The Best Films of 2010: The Staff Picks

By  · Published on December 31st, 2010

As I expressed earlier in the week as our 2010 Year in Review began, I take it as a great honor that I am able to put together my list of the Best Films of the Year as part of my Editor’s Picks entry. And while I’m a massive fan of my own perspective and opinions, I’m an even bigger fan of the writing and ever-diverse tastes of the Film School Rejects reviewing staff. These are the folks who, through their sensational (and often divisive) review-writing, keep you coming back for more each and every day. They travel the world and brave the crowds at festivals, conventions, preview screenings and special events to bring you some of the industry’s sharpest, most honest film coverage. And I for one am honored to have them all on this team.

Just as I did last year, I couldn’t wait to see which films each writer would put on their Top 5 lists as the best films of the year. And just as they did last year, they didn’t disappoint with their unique, ever-fascinating selections.

So read on dear reader, as we present the crown jewel of our 2010 Year in Review: The Staff Picks.

Robert Fure

Associate Editor, Los Angeles

The Losers // The Losers was a pleasant surprise for me in 2010. I walked into it knowing nothing about the property and expecting very little but within the first action scene I was treated to a fun movie with great action scenes that still managed to ratchet up a body count. Mere hours after seeing the film, I purchased the graphic novels, which were good – but the film managed to improve upon several aspects. Still a fun film to me.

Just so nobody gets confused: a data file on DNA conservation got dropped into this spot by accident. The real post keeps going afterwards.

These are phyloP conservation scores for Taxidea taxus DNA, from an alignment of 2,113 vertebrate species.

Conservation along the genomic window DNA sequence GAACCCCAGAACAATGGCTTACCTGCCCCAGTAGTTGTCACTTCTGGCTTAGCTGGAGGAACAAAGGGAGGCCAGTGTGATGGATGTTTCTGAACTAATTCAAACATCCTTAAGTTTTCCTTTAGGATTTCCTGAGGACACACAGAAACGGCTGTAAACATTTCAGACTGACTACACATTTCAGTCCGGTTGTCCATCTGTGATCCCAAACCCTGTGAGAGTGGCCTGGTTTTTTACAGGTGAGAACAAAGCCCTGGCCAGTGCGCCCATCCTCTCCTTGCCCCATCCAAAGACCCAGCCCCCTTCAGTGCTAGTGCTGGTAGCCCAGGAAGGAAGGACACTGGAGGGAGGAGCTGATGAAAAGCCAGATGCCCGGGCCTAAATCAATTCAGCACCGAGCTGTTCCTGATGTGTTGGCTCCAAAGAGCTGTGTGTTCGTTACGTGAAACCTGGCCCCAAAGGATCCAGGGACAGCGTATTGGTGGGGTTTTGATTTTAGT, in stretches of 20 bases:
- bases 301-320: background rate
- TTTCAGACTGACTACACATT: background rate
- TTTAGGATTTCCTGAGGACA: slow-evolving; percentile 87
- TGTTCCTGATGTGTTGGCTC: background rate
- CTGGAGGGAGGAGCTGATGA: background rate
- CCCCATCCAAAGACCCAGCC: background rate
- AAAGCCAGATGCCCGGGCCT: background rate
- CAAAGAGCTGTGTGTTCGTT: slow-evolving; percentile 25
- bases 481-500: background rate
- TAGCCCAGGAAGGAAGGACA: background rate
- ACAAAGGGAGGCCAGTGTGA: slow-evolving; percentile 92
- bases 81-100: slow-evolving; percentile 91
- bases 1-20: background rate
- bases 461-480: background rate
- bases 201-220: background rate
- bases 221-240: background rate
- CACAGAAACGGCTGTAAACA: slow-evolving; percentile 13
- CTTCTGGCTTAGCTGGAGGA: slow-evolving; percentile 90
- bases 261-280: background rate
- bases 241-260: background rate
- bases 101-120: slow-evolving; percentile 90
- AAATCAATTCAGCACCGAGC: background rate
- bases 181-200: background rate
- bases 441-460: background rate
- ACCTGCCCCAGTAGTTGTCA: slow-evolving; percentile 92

The Town // There have only been two years when the name Ben Affleck didn’t merit chuckling: 1997 and 2010. With a great turn behind the camera and an equally impressive one in front of it, Affleck helmed a movie that merged family, crime, shoot-outs, Boston accents, and creepy nun masks to great effect.

Middle Men // A little seen, inspired by true events film carried by the charisma of star Luke Wilson. Detailing the rise of internet commerce on the back of a porno inspired idea from a couple of functioning morons, Middle Men mixes boobs with mob violence and plenty of humor. Do yourself a favor and find this sleeper on home video.

The Crazies // Everyone knows I have a soft spot for horror and at least a tolerance for remakes. What I’m not a huge fan of, though, is George Romero. Sue me, most of his work sucks. Taking a middling old film and remaking it with Timothy Olyphant, however, will always get my attention, because I love Olyphant. With a respectable body count, a bunch of scares, and some stellar performances, The Crazies kicked ass on the horror front.

Edge of Darkness // When compiling a year end list, I like to shift my true order around just a touch to highlight some films that might otherwise get ignored. In either unusually strong or weak years, often times most lists are too much the same. While Edge of Darkness might not have blown everyone away, I was pleased with the mature handling of this thriller and the return of Mel Gibson to the big screen. Full of great performances, a smart story, and moments of mind shattering violence, Edge of Darkness felt like a call back to a smarter and more eloquent time period.